On December 19, Hong Kong will have its first Legislative Council
election since Beijing’s shake-up of the electoral system earlier
this year to ensure only ‘patriots’ can govern the city.

Ninety lawmakers are to be elected across three distinct
constituencies. Some 40 of them will be chosen for a newly-created
constituency in a bloc vote by a 1,448-strong Election Committee
stacked with pro-Beijing members. Another 30 will be elected by
trade-based representatives to the functional constituency seats,
and the remaining 20 via direct election in the geographical
constituencies.

All eyes will be on voter turnout. The opposition bloc is sitting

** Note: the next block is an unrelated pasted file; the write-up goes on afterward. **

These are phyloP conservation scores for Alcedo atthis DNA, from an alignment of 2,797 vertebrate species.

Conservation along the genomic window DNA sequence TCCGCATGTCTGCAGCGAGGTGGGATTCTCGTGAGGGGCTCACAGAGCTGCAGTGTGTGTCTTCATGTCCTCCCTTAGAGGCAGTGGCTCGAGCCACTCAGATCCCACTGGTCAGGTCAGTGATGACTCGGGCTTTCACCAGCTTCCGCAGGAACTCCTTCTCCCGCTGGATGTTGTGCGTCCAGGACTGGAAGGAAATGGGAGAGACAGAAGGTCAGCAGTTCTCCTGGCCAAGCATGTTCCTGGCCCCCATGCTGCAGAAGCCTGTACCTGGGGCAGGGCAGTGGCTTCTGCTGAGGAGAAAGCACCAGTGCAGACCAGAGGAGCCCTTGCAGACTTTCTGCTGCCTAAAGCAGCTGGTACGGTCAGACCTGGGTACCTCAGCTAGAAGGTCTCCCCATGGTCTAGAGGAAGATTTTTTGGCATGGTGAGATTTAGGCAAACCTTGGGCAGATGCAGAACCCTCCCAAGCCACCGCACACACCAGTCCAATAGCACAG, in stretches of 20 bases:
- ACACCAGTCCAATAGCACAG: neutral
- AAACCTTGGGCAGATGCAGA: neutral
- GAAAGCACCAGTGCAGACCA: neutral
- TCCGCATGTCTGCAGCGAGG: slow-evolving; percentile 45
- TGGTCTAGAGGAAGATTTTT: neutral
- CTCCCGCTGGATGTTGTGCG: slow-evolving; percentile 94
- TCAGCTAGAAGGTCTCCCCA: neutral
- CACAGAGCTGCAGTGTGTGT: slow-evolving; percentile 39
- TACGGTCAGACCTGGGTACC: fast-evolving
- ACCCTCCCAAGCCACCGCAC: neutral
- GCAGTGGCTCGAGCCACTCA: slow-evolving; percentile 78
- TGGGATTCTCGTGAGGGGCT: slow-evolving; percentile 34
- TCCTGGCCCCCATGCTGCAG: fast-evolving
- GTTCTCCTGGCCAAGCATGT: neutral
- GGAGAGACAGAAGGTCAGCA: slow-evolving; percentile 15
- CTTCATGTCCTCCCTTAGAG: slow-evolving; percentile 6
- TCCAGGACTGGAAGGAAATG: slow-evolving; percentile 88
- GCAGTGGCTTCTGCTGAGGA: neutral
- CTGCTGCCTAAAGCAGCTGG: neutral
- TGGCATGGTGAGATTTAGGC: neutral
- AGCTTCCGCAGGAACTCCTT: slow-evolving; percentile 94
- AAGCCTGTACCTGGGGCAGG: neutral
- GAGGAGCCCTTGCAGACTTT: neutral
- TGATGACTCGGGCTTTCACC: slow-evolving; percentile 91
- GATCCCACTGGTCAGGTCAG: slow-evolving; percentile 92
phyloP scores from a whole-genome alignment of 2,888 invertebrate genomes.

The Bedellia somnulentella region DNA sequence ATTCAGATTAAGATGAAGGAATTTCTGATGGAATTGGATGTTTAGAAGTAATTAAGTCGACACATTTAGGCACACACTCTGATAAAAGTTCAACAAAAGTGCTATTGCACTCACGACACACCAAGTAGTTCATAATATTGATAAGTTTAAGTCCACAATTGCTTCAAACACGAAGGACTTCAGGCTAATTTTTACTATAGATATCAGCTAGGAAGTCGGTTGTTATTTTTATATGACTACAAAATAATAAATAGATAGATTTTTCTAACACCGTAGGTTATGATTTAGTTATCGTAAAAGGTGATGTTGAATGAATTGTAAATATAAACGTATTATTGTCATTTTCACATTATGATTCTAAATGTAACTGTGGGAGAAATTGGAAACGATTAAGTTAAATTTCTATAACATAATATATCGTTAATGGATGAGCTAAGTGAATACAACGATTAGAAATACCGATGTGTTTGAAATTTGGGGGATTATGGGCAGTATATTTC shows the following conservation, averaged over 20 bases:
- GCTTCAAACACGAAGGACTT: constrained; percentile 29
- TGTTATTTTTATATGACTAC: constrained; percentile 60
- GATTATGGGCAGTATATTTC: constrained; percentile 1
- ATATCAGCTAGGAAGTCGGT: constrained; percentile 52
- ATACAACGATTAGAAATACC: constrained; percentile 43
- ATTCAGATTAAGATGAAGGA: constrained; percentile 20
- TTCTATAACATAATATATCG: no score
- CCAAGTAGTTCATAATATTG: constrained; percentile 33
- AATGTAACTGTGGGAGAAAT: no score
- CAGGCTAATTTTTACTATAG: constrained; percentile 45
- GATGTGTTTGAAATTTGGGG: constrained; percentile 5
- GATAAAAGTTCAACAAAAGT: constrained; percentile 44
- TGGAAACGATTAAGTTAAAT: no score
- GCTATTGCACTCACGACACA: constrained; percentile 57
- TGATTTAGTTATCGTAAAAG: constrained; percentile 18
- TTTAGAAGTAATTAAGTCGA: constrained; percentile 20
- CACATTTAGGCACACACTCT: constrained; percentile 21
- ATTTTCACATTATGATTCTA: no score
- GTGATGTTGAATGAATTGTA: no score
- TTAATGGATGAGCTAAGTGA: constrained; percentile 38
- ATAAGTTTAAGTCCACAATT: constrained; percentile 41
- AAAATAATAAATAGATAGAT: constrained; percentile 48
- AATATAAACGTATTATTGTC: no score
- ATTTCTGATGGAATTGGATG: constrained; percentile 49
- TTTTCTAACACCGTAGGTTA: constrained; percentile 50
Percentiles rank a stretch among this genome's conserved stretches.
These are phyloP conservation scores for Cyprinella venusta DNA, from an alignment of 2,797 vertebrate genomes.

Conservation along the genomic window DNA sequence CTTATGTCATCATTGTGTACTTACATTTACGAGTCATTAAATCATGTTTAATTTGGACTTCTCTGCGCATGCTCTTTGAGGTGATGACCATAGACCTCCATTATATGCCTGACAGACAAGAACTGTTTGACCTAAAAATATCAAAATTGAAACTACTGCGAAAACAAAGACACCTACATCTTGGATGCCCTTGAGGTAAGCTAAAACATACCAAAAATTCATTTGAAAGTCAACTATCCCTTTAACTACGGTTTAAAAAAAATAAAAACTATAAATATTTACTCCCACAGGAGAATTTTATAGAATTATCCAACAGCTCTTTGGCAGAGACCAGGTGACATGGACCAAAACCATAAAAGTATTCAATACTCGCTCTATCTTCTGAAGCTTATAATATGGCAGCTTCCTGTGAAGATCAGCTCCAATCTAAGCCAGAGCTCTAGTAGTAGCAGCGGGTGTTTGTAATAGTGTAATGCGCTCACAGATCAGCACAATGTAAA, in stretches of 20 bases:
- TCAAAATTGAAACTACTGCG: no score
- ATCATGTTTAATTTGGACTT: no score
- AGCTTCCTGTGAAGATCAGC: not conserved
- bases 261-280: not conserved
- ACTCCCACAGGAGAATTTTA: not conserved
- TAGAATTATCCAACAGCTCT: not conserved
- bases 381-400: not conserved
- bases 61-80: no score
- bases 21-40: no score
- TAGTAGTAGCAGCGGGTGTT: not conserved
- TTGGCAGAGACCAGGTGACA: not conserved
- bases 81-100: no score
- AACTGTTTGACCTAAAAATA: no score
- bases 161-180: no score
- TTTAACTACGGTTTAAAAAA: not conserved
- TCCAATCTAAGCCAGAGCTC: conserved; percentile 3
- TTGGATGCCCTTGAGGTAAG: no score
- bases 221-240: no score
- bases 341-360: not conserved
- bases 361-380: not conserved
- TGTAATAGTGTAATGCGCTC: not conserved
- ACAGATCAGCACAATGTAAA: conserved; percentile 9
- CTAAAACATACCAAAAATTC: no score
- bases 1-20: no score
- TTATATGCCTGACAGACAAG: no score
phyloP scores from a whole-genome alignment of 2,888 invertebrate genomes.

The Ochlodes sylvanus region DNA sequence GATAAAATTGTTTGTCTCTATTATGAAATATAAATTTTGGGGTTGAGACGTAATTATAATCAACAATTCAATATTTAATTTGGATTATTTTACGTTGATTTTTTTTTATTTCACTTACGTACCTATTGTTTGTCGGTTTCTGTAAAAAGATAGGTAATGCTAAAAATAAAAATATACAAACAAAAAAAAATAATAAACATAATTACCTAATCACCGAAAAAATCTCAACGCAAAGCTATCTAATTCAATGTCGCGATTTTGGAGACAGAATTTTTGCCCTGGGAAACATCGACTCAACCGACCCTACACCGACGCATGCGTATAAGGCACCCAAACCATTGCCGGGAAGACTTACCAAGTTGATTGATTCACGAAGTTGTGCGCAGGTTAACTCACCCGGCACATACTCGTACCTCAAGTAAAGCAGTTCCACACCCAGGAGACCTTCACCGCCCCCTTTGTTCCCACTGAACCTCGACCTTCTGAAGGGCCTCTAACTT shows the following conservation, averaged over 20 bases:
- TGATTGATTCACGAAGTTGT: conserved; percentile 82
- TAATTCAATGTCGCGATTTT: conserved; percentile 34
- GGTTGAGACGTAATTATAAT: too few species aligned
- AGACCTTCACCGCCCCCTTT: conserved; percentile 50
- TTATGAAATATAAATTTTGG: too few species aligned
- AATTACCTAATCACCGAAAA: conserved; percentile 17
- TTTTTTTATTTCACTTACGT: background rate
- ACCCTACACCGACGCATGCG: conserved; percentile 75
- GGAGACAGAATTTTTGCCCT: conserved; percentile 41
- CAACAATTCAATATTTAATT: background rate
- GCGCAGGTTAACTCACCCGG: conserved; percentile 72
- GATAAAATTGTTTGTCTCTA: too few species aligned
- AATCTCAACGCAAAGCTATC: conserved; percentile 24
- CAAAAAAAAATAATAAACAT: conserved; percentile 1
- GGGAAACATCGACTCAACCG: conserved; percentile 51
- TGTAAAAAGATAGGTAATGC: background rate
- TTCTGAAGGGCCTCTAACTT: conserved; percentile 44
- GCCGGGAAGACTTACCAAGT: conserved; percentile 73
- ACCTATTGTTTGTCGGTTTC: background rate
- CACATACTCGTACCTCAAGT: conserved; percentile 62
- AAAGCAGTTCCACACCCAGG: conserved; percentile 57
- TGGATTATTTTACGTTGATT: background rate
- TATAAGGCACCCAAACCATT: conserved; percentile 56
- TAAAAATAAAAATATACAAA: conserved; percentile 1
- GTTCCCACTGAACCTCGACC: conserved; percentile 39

out the campaign due to the imprisonment of key figures and a new
vetting process to ensure candidates’ patriotism. The camp says
the system is designed to block them.

But their absence, along with the sweeping changes to the election
set-up, has given rise to a new class of candidates, including
centrists and independents, professionals who have rarely entered
the political arena and mainland-born executives who have settled
in the city.

Find out all about them in the Post’s latest infographic.

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By badmin

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